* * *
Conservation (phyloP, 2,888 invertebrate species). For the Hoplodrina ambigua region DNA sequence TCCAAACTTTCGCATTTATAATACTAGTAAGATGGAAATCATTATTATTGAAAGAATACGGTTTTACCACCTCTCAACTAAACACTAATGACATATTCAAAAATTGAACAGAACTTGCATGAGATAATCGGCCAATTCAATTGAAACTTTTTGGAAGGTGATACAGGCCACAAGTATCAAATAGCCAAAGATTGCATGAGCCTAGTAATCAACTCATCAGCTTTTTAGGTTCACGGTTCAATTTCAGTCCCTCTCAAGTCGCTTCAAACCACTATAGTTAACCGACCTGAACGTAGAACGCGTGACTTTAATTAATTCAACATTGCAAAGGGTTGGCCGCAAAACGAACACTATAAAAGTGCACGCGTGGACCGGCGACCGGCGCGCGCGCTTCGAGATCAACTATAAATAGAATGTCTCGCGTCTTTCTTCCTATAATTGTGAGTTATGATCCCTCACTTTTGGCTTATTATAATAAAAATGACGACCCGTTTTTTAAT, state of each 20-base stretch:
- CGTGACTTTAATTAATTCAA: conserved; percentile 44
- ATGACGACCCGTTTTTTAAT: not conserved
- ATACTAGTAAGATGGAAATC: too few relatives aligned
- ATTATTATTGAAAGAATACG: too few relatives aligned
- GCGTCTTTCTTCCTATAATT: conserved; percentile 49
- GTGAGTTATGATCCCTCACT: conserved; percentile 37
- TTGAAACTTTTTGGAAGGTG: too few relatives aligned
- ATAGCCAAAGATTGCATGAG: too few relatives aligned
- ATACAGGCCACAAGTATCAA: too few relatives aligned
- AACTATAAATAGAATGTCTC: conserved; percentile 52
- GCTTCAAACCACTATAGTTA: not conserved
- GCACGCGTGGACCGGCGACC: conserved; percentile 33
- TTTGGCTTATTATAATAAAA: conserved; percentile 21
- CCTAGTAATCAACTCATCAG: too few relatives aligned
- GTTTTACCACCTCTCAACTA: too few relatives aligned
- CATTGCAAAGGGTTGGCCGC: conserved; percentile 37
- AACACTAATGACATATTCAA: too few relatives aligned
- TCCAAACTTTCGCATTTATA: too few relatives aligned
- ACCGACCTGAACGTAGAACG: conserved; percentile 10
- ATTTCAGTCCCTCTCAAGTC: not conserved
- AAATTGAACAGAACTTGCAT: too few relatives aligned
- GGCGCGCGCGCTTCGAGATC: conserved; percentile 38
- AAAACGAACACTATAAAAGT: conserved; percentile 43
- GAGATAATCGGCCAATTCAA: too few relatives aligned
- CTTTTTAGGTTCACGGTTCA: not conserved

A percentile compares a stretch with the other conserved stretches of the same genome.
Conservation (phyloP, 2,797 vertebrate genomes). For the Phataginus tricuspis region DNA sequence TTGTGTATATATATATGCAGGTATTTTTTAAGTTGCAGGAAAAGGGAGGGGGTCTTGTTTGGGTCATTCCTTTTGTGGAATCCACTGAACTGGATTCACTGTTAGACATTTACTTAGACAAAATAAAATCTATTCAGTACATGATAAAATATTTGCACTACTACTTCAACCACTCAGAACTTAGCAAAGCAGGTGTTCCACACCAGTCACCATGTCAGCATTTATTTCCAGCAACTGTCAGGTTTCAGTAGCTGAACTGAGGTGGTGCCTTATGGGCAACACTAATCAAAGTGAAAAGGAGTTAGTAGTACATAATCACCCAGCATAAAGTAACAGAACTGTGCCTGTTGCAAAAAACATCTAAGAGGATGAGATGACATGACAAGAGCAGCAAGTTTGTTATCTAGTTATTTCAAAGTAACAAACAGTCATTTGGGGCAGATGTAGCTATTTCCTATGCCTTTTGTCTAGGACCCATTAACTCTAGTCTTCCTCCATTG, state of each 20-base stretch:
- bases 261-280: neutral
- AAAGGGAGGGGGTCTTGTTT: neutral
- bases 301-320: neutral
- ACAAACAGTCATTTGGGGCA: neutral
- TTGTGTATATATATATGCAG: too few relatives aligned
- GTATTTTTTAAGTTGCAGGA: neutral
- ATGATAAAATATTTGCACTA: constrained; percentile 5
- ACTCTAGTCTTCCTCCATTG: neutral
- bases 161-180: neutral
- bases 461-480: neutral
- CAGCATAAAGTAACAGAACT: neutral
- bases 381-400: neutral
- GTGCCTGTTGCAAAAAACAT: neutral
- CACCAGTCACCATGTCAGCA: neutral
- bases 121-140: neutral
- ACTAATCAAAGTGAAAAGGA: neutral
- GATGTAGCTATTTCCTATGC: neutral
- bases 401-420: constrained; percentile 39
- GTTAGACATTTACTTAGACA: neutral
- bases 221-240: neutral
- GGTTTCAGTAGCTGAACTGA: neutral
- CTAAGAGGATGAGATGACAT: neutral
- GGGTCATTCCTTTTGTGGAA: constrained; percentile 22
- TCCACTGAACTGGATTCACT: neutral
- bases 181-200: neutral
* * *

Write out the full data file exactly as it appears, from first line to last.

Conservation (phyloP, 2,888 invertebrate species). For the Hoplodrina ambigua region DNA sequence TCCAAACTTTCGCATTTATAATACTAGTAAGATGGAAATCATTATTATTGAAAGAATACGGTTTTACCACCTCTCAACTAAACACTAATGACATATTCAAAAATTGAACAGAACTTGCATGAGATAATCGGCCAATTCAATTGAAACTTTTTGGAAGGTGATACAGGCCACAAGTATCAAATAGCCAAAGATTGCATGAGCCTAGTAATCAACTCATCAGCTTTTTAGGTTCACGGTTCAATTTCAGTCCCTCTCAAGTCGCTTCAAACCACTATAGTTAACCGACCTGAACGTAGAACGCGTGACTTTAATTAATTCAACATTGCAAAGGGTTGGCCGCAAAACGAACACTATAAAAGTGCACGCGTGGACCGGCGACCGGCGCGCGCGCTTCGAGATCAACTATAAATAGAATGTCTCGCGTCTTTCTTCCTATAATTGTGAGTTATGATCCCTCACTTTTGGCTTATTATAATAAAAATGACGACCCGTTTTTTAAT, state of each 20-base stretch:
- CGTGACTTTAATTAATTCAA: conserved; percentile 44
- ATGACGACCCGTTTTTTAAT: not conserved
- ATACTAGTAAGATGGAAATC: too few relatives aligned
- ATTATTATTGAAAGAATACG: too few relatives aligned
- GCGTCTTTCTTCCTATAATT: conserved; percentile 49
- GTGAGTTATGATCCCTCACT: conserved; percentile 37
- TTGAAACTTTTTGGAAGGTG: too few relatives aligned
- ATAGCCAAAGATTGCATGAG: too few relatives aligned
- ATACAGGCCACAAGTATCAA: too few relatives aligned
- AACTATAAATAGAATGTCTC: conserved; percentile 52
- GCTTCAAACCACTATAGTTA: not conserved
- GCACGCGTGGACCGGCGACC: conserved; percentile 33
- TTTGGCTTATTATAATAAAA: conserved; percentile 21
- CCTAGTAATCAACTCATCAG: too few relatives aligned
- GTTTTACCACCTCTCAACTA: too few relatives aligned
- CATTGCAAAGGGTTGGCCGC: conserved; percentile 37
- AACACTAATGACATATTCAA: too few relatives aligned
- TCCAAACTTTCGCATTTATA: too few relatives aligned
- ACCGACCTGAACGTAGAACG: conserved; percentile 10
- ATTTCAGTCCCTCTCAAGTC: not conserved
- AAATTGAACAGAACTTGCAT: too few relatives aligned
- GGCGCGCGCGCTTCGAGATC: conserved; percentile 38
- AAAACGAACACTATAAAAGT: conserved; percentile 43
- GAGATAATCGGCCAATTCAA: too few relatives aligned
- CTTTTTAGGTTCACGGTTCA: not conserved

A percentile compares a stretch with the other conserved stretches of the same genome.
Conservation (phyloP, 2,797 vertebrate genomes). For the Phataginus tricuspis region DNA sequence TTGTGTATATATATATGCAGGTATTTTTTAAGTTGCAGGAAAAGGGAGGGGGTCTTGTTTGGGTCATTCCTTTTGTGGAATCCACTGAACTGGATTCACTGTTAGACATTTACTTAGACAAAATAAAATCTATTCAGTACATGATAAAATATTTGCACTACTACTTCAACCACTCAGAACTTAGCAAAGCAGGTGTTCCACACCAGTCACCATGTCAGCATTTATTTCCAGCAACTGTCAGGTTTCAGTAGCTGAACTGAGGTGGTGCCTTATGGGCAACACTAATCAAAGTGAAAAGGAGTTAGTAGTACATAATCACCCAGCATAAAGTAACAGAACTGTGCCTGTTGCAAAAAACATCTAAGAGGATGAGATGACATGACAAGAGCAGCAAGTTTGTTATCTAGTTATTTCAAAGTAACAAACAGTCATTTGGGGCAGATGTAGCTATTTCCTATGCCTTTTGTCTAGGACCCATTAACTCTAGTCTTCCTCCATTG, state of each 20-base stretch:
- bases 261-280: neutral
- AAAGGGAGGGGGTCTTGTTT: neutral
- bases 301-320: neutral
- ACAAACAGTCATTTGGGGCA: neutral
- TTGTGTATATATATATGCAG: too few relatives aligned
- GTATTTTTTAAGTTGCAGGA: neutral
- ATGATAAAATATTTGCACTA: constrained; percentile 5
- ACTCTAGTCTTCCTCCATTG: neutral
- bases 161-180: neutral
- bases 461-480: neutral
- CAGCATAAAGTAACAGAACT: neutral
- bases 381-400: neutral
- GTGCCTGTTGCAAAAAACAT: neutral
- CACCAGTCACCATGTCAGCA: neutral
- bases 121-140: neutral
- ACTAATCAAAGTGAAAAGGA: neutral
- GATGTAGCTATTTCCTATGC: neutral
- bases 401-420: constrained; percentile 39
- GTTAGACATTTACTTAGACA: neutral
- bases 221-240: neutral
- GGTTTCAGTAGCTGAACTGA: neutral
- CTAAGAGGATGAGATGACAT: neutral
- GGGTCATTCCTTTTGTGGAA: constrained; percentile 22
- TCCACTGAACTGGATTCACT: neutral
- bases 181-200: neutral